Clive Staples Lewis is the most important apologists of the twentieth century. His influence even extends well into the twenty-first century. Among evangelicals, his writings are read and quoted as much today as when he he wrote them some seventy years ago. C. S. Lewis, however, did not enter the twentieth century as a Christian or even a theist. He was in fact an outspoken practicing atheist. His journey from atheist to theist, to follower of Jesus is one of the most powerful testimony’s of God’s amazing and relentless grace. This journey is what professor and Lewis scholar Harry Lee Poe discusses in his new book The Making of C. S. Lewis: From Atheist to Apologist (Crossway, 2021).

The Making of C. S. Lewis is Poe’s second volume in a forthcoming biographical trilogy on Lewis. His first volume Becoming C. S. Lewis (Crossway, 2019) sketches Lewis’ life from childhood until after WWI. This first volume was an important edition to Lewis scholarship, in that it focused on Lewis’ early life and formation. Most previous biographies skim over his early life and got straight to the “good stuff” concerning the events around his conversion and focus on his time as an apologist, etc. However, it is important to understand the experiences that shaped the man Lewis would become. If you have not already, I would encourage you to read the first volume in the series, as it sets the stage for the second volume.

The second volume covers the period of Lewis’ life from the time he returned to Oxford after serving in WWI until just after WWII in 1945. During that period Lewis went from being a student at Oxford to being on faculty as a fellow. More important, however, during that same period Lewis went from being an ardent atheist to being one of the most prominent public champions for the Christian faith. His atheism began as a youth still in his father’s house. It was nurtured as a pupil under the tutelage of W. T. Kirkpatrick, who prepared him for entry into Oxford. His ardent adherence began to wain, however, as he became friends with J. R. R. Tolkien and Hugo Dyson as a fellow. The three of them, among others, spent many an hour discussing literature and faith. This group of like minded writers would eventually become The Inklings. However, early into their friendship, they encouraged, Lewis as he went from atheist to theist, to believer.

Once he became a Christian, Lewis started writing on the subject of theology and apologetics. He became famous for his wartime radio talks that would be published as Mere Christianity after the war. During this same period he wrote fiction from a Christian perspective, but not explicitly and not as an evangelistic effort. This fiction was his sci-fi trilogy Out of the Silent Planet, Perelandra, and That Hideous Strength. He also wrote some of his more famous books such as The Screwtape Letters and The Problem of Pain. His writings during this time were widely popular both in the UK and America. Other writings such as The Chronicles of Narnia would not be written until after the war.

One of the most important aspects of the book is Lewis’ relationships. Poe does an excellent job of describing several relationships in detail and how they helped shape Lewis. His most complicated relationship was the one with Ms. Jane Moore, mother of his fallen comrade Paddy Moore. He and Paddy had a pact to take care of the other person’s family in the event of their death. After WWI, Lewis started living with Ms. Moore and her daughter Maureen. The complicated aspect of the relationship was that Moore and Lewis developed a very close mother/son like relationship. However, Ms. Moore was still married, yet estranged from her husband. There have been some scholars who try to show that Lewis and Moore had a sexual relationship. Poe, however argues while it was possible, it would have been unlikely especially as time went on. Their relationship changed dramatically after Lewis’ conversion. Yet, he kept his promise to Paddy and took care of her until her death.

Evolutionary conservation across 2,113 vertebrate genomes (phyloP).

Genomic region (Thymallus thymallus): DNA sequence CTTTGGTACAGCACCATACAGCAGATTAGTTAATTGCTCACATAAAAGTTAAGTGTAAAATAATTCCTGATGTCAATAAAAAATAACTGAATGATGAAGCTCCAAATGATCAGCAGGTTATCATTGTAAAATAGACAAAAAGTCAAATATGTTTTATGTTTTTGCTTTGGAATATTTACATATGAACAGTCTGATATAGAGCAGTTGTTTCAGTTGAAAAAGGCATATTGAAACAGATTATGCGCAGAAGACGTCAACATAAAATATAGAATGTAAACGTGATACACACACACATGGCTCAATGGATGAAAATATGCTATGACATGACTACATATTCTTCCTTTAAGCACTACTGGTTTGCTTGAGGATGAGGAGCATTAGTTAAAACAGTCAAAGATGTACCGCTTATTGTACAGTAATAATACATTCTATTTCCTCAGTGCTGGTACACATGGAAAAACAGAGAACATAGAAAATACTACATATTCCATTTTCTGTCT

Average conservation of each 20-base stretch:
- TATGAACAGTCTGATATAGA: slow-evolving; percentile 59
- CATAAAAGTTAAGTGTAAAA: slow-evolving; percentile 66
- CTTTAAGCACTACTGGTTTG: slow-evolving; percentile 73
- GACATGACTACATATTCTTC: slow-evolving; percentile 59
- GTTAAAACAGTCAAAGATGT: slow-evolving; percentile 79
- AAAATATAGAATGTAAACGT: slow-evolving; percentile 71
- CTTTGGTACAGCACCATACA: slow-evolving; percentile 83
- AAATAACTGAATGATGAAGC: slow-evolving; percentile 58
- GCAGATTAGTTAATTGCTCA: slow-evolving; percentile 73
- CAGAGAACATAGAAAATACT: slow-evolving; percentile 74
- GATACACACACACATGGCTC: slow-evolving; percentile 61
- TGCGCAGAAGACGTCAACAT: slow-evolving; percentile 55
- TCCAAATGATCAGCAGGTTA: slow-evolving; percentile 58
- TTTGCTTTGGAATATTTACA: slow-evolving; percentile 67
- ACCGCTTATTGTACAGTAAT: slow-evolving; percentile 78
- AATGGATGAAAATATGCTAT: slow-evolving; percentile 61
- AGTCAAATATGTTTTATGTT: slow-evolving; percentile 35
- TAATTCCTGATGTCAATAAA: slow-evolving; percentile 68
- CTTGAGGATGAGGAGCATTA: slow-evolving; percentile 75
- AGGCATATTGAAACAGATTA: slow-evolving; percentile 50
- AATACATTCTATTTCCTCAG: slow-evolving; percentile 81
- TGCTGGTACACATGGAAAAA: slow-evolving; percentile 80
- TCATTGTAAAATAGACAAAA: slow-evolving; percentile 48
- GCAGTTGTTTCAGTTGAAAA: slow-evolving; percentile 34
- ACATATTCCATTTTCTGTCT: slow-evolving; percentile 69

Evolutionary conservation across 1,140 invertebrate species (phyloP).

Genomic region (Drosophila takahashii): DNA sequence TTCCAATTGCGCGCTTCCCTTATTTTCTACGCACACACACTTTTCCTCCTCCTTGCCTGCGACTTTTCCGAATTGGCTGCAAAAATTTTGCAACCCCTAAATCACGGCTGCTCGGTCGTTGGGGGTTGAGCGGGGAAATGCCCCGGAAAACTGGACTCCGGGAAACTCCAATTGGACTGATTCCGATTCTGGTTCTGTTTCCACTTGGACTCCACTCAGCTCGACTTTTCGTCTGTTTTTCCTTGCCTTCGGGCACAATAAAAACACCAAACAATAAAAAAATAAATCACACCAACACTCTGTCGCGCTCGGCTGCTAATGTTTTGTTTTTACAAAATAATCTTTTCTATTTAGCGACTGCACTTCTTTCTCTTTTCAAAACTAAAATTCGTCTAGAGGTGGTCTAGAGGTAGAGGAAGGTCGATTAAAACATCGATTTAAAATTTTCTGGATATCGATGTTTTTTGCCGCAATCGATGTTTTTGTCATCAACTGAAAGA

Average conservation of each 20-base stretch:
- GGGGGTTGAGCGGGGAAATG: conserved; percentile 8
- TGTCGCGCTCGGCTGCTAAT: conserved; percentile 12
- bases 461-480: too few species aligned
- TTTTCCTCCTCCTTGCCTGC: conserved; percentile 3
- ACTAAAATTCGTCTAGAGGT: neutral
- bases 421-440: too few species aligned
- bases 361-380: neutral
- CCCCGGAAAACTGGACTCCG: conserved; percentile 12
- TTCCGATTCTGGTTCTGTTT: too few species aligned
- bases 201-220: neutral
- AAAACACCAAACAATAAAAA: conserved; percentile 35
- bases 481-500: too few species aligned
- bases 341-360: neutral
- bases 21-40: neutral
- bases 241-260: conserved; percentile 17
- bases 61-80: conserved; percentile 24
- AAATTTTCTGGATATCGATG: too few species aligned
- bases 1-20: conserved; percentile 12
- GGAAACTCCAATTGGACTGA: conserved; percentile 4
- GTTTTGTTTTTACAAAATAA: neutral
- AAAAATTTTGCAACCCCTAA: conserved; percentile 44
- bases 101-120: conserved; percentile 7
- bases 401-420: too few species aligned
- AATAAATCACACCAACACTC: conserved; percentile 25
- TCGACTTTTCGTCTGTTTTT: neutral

Another important relationship in Lewis’ life was with his brother Warnie. They had been estranged once they both moved out the house. Yet, as they got older they grew closer and even lived together until C. S. Lewis’ death. They both converted to Christianity around the same time and developed a bond that extended beyond familial bonds. Lewis’ other important relationships were with the group of writers known as The Inklings which included Tolkien, Hugo Dyson, and Charles Williams. He was closer to each of these at differing periods. Most famously, his relationship with Tolkien cooled after WWII. Yet, he was still an important part of Lewis’ life and spiritual development.

The Making of C. S. Lewis is an important edition to Lewis scholarship. Harry Lee Poe does an excellent job of chronicling Lewis’ journey from atheist to Christian. He thoroughly describes the events and relationships that helped guide Lewis along the way. I would recommend this book to anyone interested in the life and legacy of C. S. Lewis. It would also be an excellent resource to guide someone on the same journey as Lewis was from skeptic to disciple. Lewis’ testimony is one of intrigue and it highlights God’s relentless love as he called one man to follow Him.

Editor’s Note: I received this book from the publisher in exchange for an honest review.

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